The Speech I Should Never Have Made
I’m seen here having won two awards. I can’t remember what they were for, because moments after this photo was taken the plaques attached to them fell off and I couldn’t glue them back on. I don’t respect awards very much; as a juror on many panels, I know they’re at best arbitrary and at worst political.
Some festival organisers take themselves very, very seriously. The British Fantasy Society once had organisers who were adorable; shambolic, relaxed, expansive. In fact the whole thing was once a rather lovely organisation catering to society’s literary and artistic misfits, a professional body that welcomed genre outsiders and industry professionals alike, with huge events in London hotels and local chapter events around the country. Anyone who worked in SF, horror, fantasy or any other category that fell outside of the strict ‘fiction’ label came along.
Like all such organisations it eventually became riven with factional fighting, not helped by a disastrous awards scandal that made made the national papers. Support fell away, membership staled, but it rebounded for a while with a number of high-profile gatherings before slinking back to the Midlands. During its more disastrous years (when awards were handed out to the same handful of tired faces over and over) I gave a number of speeches. One year I had great success with my speech on creativity, and two publishers actually fought over the rights to it.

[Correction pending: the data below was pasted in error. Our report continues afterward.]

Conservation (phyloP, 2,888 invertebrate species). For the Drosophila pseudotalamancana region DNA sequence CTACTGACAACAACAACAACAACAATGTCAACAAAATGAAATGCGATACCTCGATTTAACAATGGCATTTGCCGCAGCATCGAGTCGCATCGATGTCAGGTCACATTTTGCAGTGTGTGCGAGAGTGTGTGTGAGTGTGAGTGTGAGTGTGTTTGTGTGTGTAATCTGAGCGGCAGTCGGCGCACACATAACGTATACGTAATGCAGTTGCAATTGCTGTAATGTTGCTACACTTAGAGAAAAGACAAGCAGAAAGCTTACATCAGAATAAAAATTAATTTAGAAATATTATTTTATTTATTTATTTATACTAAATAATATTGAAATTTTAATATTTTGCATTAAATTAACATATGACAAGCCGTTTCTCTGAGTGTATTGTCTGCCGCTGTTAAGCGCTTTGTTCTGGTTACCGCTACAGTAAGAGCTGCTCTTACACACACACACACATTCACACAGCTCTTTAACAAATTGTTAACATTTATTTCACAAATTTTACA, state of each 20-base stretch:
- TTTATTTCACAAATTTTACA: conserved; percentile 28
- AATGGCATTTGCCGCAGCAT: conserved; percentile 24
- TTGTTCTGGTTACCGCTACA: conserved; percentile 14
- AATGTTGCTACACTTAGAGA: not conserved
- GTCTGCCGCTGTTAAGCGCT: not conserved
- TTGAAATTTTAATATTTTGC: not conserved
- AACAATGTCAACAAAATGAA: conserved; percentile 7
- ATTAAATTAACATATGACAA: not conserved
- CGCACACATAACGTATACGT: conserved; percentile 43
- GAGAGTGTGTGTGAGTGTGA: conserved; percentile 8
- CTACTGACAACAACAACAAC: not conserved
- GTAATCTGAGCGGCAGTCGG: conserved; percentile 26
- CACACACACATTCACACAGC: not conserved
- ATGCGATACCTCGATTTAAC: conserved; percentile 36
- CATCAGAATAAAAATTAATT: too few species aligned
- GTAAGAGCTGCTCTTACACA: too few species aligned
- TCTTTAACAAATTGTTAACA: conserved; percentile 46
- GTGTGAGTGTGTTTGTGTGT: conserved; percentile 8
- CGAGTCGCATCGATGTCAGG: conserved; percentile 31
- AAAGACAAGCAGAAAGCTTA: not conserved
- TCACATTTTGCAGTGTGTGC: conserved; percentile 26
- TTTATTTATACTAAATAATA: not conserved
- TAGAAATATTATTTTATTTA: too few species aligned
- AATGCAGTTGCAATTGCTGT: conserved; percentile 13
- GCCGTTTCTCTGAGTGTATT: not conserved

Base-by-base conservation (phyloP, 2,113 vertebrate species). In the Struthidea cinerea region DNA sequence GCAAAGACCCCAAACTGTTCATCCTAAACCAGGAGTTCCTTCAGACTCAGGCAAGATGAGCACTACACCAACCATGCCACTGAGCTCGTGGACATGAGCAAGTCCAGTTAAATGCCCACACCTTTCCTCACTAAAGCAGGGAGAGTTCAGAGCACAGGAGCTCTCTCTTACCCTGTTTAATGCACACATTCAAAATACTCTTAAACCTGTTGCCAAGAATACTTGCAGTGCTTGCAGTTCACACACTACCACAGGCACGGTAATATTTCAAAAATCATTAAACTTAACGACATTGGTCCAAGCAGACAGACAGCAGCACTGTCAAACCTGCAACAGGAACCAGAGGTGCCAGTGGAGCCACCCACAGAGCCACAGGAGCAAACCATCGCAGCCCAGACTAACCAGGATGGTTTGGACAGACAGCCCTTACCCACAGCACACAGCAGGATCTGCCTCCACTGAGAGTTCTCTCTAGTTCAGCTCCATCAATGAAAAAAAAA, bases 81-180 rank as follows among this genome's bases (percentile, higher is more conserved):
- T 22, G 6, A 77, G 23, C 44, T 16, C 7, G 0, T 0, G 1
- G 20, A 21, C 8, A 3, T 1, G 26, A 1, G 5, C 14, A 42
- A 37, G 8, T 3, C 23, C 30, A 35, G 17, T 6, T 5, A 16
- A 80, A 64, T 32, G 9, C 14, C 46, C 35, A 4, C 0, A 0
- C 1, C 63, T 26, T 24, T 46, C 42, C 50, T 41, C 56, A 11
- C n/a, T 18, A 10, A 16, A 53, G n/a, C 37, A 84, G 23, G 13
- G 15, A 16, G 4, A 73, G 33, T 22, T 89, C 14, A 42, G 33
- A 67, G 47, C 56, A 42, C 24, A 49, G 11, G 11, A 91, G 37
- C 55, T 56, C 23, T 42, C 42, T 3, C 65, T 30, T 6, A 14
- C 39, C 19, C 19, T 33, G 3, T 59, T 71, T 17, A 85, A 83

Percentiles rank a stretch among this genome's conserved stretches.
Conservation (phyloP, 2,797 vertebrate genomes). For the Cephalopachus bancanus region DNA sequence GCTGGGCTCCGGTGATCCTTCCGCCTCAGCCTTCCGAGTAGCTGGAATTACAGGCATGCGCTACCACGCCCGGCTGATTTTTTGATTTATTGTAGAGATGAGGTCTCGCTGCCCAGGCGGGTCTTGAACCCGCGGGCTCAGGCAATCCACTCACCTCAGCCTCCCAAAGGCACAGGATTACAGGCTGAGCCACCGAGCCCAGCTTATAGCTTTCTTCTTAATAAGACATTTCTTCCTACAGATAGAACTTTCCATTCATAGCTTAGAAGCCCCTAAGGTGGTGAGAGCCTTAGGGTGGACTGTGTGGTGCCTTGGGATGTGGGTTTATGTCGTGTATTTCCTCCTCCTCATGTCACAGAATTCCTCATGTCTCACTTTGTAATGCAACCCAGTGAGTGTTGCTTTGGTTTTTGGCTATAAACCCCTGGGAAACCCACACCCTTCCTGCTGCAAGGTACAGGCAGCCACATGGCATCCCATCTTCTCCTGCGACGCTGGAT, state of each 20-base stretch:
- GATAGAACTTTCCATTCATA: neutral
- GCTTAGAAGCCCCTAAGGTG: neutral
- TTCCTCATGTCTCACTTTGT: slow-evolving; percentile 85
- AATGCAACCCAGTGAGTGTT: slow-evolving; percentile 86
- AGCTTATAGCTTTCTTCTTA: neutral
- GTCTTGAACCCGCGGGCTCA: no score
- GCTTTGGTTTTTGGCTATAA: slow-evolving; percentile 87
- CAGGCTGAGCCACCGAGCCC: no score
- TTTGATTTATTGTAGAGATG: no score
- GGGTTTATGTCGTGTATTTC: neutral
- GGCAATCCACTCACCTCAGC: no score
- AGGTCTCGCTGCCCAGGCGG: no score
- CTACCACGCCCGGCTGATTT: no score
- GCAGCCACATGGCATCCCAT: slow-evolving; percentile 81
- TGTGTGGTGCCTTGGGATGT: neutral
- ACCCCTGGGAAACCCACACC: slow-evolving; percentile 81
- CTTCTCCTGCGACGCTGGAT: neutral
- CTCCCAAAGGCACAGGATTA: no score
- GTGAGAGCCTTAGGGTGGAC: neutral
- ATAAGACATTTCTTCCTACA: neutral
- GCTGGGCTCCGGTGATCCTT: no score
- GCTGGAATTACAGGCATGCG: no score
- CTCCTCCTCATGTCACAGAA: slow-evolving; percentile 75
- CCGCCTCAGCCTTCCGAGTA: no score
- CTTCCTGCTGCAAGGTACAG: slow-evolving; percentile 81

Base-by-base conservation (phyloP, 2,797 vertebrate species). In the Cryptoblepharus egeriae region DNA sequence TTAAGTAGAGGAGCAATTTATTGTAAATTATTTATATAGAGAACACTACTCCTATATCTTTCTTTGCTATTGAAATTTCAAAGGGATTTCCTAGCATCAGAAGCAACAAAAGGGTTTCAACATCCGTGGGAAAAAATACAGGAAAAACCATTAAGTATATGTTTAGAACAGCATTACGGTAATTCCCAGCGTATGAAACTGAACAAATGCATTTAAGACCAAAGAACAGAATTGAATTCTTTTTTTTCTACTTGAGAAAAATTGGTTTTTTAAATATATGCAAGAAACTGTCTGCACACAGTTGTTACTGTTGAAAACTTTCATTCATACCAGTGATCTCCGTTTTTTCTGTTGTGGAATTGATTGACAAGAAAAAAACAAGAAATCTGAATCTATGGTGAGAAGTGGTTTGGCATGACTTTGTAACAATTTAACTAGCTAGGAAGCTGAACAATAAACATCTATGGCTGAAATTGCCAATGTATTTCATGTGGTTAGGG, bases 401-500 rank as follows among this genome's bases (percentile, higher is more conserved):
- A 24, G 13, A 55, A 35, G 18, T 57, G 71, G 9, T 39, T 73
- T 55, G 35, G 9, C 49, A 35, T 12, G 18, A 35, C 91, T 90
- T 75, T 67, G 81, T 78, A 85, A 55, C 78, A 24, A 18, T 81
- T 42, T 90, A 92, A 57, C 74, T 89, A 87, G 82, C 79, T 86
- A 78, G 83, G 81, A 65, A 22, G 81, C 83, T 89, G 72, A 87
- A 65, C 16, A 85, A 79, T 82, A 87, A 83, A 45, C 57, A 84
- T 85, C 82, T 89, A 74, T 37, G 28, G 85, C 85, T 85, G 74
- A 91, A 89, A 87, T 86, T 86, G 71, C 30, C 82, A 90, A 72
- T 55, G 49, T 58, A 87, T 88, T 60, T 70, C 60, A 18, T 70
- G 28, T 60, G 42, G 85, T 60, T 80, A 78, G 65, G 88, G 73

At some point after that the BFS made me lose the will to live, and I started to hate going there just to watch people arguing over Dr Who and whether or not people who wrote about dragons deserved their own society. On one of those occasions I made a jokey, irritated speech that went down like a cup of cold sick with the hatchet-faced hardliners. The speech has, as they say, been edited for content. But mainly for libel. I should have never made it.
‘Welcome to this, the seven hundred thousandth annual FantasyCon, an event which has been going on since before the birth of Christ, or if you’re a Creationist, since children first played with dinosaurs. Many of you, of course, were here at that very first FantasyCon, just in different life forms. Since then we’ve radically evolved – or not, if you’re a Creationist – evolved to cope with massive changes in the publishing industry, in reading habits, and the horror that was Salford last year.
Newcomers will find that we are not as other conventions. I’ve always said that FantasyCon is somewhere between a beer festival, a pagan ritual and a fight in a barn. The last one I attended was in a hotel much like this, with horse prints bolted to the walls, the kind of place where old salesmen come to die bitter, lonely deaths, but my misgivings always melt away within minutes of arrival, to be replaced by much deeper fears.
I well remember the convention of 1908, when the booksellers room was overrun with elves, and the occasion when Alistair Crowley turned down his small press award by placing death curses on the first born of the judges. I remember a time in the hedonistic 1980s when chopping out a couple of lines actually referred to book editing.